In its shadow is the Shiite mosque, a shop-size jumble of tin, wood planks and masonry capped by a tiny minaret. Shiites worship inside its moldering brick walls and in the dozens of other antique mosques across this city, landmarks to discrimination.
Shiite leaders say the local government, filled out by Sunnis from outside the region at its upper ranks, had banned the construction of Shiite mosques for 30 years and now normally limits their size. Fearful of angering Sunni clergymen, many of whom subscribe to the severe strand of Islam known as Wahabbism, the government does not contribute to those projects or allow Shiite texts to be brought into the country. Most arrive through smugglers.
Since Saudi Arabia's founder, King Abdul Aziz bin Saud, brought this region into the kingdom, promising Shiites the freedom to live and worship as they wished, the government has rarely kept its promises, Shiite leaders here say. Though thousands of Shiites work in the area's oil refineries, they have never risen much above the lowest ranks at Saudi Aramco, the behemoth state oil company whose headquarters are a few miles south of here in Dhahran.
Social unrest here has often been triggered by outside events, making Iraq's recent elections particularly worrisome to Saudi leaders, who political analysts say opposed the U.S. invasion of Iraq partly because of its potential effect on this region.
In 1979, nine months after Iran's Islamic revolution put a Shiite theocracy in power in that country across the Persian Gulf, an uprising here resulted in the death of 40 people and gave rise to several now-defunct Shiite militant groups. Bombings at Aramco facilities through the 1980s, attributed to Shiites, led to a policy that has cut the percentage of Shiites in the company workforce by half.
"People hurt when they see the milk from the cow flowing to the center and the west, with only a little staying here," said Tayseer Khunaizi, a professor of finance at King Fahad University of Petroleum and Minerals in Dhahran. "Without the conquest of this region, the kingdom of bin Saud would never have survived. But deep inside of us, this is considered an occupation."
Saudi officials acknowledge that the Shiites, whom they rarely mention unless asked, are registering in higher numbers than voters in Riyadh did because they have more specific reasons to vote. Prince Mansour bin Mutaab bin Abdulaziz, a grandson of the founding king who was responsible for setting up the municipal elections, said, "In any society, the minorities are motivated."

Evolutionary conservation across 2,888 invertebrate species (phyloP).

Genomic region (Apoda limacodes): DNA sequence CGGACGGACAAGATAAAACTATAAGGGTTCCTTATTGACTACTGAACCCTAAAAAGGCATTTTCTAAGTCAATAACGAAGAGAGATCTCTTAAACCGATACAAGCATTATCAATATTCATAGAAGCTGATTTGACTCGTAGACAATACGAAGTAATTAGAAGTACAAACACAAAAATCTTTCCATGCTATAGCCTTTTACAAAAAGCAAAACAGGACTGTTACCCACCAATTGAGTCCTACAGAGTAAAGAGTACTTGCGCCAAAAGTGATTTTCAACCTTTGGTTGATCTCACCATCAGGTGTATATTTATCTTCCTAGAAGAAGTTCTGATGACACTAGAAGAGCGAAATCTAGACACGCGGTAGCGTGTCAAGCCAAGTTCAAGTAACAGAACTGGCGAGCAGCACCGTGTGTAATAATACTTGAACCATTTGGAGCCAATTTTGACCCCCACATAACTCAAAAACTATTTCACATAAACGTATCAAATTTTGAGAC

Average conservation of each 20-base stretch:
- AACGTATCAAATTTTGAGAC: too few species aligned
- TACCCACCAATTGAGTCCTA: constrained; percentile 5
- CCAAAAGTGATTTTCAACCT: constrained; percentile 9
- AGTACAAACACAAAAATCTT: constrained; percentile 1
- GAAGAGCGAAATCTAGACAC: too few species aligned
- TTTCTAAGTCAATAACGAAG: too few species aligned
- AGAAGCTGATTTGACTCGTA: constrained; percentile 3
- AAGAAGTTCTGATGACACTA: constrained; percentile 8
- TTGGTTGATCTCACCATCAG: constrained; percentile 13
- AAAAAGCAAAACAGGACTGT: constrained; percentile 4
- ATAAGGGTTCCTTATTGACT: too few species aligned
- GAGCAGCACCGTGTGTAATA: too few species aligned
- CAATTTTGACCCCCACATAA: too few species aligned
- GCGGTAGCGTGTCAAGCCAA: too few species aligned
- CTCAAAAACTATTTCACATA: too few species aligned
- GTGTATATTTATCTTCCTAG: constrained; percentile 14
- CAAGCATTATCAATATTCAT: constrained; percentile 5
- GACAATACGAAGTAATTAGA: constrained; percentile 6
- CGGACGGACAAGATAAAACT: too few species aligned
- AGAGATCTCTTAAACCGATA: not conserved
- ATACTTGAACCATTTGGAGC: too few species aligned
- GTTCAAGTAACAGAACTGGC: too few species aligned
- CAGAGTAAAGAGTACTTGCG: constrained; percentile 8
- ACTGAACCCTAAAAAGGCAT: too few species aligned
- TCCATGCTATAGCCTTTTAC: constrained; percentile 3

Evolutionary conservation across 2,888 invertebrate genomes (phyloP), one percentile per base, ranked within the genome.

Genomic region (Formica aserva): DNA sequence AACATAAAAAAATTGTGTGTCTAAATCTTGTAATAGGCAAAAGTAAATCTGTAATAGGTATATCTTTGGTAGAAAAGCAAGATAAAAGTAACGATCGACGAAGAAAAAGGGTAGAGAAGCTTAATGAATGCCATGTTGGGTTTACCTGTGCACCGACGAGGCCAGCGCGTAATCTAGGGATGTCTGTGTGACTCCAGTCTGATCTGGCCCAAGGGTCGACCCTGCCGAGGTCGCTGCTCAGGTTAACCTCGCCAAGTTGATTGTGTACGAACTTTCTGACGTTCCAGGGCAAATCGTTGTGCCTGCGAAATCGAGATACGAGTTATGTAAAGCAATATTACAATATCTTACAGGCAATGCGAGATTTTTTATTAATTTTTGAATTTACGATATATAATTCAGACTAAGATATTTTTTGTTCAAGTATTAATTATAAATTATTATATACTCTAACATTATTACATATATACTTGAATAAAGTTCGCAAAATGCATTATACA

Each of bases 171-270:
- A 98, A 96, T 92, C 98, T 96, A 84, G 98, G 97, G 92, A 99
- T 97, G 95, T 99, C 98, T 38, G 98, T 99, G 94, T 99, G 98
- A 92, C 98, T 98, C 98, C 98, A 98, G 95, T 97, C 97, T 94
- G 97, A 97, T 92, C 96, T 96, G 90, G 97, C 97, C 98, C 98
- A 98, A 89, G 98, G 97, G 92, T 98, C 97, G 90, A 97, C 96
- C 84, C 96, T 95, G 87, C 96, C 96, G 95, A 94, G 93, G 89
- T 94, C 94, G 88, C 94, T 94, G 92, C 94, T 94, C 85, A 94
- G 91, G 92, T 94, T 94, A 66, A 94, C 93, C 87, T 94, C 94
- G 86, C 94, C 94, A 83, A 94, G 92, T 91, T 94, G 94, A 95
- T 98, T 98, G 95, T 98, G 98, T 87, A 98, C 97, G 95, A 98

"I don't like to use the words majority and minority," said the prince, a professor of public administration at King Saud University. "But I think minorities are more consolidated to have their opinions expressed through the vote."
Most of the neighborhoods in this city of 700,000 are tight and squalid, crisscrossed by dirt roads. Schools occupy apartment buildings, the result of government restrictions on school construction in Shiite neighborhoods. The community raised money for its own hospital, whose concrete walls are crumbling in places into small piles of rubble. The vegetable market shares space with a gas station.
Just outside town, where the concrete houses give way to shriveling groves of date palms, thick pipelines run like rails across the desert. The Ras Tanura refinery lies low on the hazy horizon, white storage tanks appearing like stones. Water wells have nearly run dry because, for years, groundwater has been pumped into depleted oil fields to stabilize them.
Mohammad Hassan, who works on a construction crew for the Saudi Telecommunications Co., recently peered into a well where several men were attempting to start a pump. Only a few feet of water stood at the bottom, cloudy and still. Hassan said his boss is Sunni, like every boss he has ever had. He wants the elections to bring him a chance to rise in the company or secure another job, as well as provide better civic services.
"We don't even have a real vegetable market," said Hassan, 40, a father of six. "I want my voice to carry to the government."